• Pain around lower back and upper buttocks.
  • Leg pain.
  • Tension in back.
  • Stiffness in back.
  • Lower back muscle spasm.
  • Pain associated with activity that is relieved with rest.

Upper or middle back pain is less common that lower back pain as the bones in this area are less flexible than those in lower back and neck. This area is known as the thoracic spine and symptoms to injury of this area are;

  • Dull, burning or sharp pain.
  • Tight or stiff muscles
  • Pain in legs arms or chest (sign of a trapped or injured nerve

Seek immediate medical treatment if you exhibit any of the following symptoms;

  • Weakness in arms or legs
  • Numb or tingling sensation in arms, legs, chest or abdomen.
  • Loss of bowel or bladder control

What are the symptoms

  • Lower back pain & upper buttocks.
  • Leg pain.
  • Tension & stiffness in back.
  • Lower back muscle spasm.

Examples of compensation

  • Minor Whiplash - up to £4,250
  • Moderate Whiplash - up to £7,750*
  • Severe Neck - up to £82,000*
  • Neck
How we can help you

Prevention of back pain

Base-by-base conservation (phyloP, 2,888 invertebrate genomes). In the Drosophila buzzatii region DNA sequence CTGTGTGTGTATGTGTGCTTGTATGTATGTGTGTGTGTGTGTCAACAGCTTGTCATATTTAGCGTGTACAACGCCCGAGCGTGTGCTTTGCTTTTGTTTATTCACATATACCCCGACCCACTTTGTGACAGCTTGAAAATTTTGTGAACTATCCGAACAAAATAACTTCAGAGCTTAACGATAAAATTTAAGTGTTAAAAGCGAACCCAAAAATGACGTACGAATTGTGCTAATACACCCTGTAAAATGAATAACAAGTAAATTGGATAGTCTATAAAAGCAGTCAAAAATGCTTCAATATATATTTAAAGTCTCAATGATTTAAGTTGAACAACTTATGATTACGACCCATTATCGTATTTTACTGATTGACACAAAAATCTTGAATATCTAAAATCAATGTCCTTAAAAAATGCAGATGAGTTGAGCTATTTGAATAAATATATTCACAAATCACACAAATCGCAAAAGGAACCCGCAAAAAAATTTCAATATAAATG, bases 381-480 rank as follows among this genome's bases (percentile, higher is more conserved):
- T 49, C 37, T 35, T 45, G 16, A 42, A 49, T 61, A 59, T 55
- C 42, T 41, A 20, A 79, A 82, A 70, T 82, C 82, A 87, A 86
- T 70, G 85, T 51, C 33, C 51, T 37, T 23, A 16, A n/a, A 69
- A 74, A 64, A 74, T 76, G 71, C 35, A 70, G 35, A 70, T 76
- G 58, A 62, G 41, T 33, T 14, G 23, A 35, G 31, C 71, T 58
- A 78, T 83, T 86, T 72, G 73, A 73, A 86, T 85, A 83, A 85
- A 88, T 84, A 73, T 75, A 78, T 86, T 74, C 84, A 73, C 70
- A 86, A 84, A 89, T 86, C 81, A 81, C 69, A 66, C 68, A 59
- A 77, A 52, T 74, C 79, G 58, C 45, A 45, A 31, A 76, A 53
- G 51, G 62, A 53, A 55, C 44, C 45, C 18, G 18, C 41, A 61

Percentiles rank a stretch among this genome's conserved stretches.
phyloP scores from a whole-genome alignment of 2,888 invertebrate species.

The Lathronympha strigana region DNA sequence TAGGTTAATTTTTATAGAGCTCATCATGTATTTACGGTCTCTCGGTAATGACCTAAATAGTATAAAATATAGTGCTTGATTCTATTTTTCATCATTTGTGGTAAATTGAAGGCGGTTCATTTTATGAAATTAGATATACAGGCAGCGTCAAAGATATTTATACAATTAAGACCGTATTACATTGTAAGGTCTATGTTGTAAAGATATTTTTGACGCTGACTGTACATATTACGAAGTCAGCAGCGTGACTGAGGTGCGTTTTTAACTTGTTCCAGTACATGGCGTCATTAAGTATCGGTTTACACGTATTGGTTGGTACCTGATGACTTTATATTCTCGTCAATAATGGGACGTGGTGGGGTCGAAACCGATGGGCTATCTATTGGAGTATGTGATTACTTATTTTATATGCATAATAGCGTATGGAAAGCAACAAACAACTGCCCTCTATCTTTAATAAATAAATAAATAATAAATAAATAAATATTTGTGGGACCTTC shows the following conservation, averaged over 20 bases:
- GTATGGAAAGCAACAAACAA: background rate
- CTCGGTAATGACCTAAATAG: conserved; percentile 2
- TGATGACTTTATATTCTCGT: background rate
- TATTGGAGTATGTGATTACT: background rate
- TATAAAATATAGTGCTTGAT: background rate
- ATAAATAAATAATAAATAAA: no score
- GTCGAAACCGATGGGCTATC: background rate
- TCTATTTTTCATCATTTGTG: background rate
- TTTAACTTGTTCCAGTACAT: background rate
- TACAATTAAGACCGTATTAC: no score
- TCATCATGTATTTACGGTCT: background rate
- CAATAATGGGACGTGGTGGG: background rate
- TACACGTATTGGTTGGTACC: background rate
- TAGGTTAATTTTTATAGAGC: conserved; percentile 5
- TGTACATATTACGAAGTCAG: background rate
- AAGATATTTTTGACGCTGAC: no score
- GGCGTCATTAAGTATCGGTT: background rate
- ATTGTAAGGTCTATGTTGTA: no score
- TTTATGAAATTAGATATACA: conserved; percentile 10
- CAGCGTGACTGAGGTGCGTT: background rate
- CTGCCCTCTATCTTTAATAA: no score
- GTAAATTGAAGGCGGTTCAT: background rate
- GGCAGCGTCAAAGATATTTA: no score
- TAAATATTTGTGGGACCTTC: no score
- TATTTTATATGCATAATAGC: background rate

The most effective way to protect yourself from back pain is through regular exercise to keep your muscles and supporting tissues strong. You can also help to safeguard your back by reducing the risk of falls through activities that improve balance such as yoga and tai chi.
Other ways to prevent unnecessary back pain are;

  • A healthy and balanced diet to boost bone strength.
  • Maintaining a healthy weight to reduce stress on back.
  • Including Vitamin D and calcium in your diet to prevent osteoporosis.
  • Maintaining a good posture, sit up straight and support your back.
  • Avoid heavy lifting and ensure, when lifting, you keep knees bent and a straight back.

What happens when you injure your back?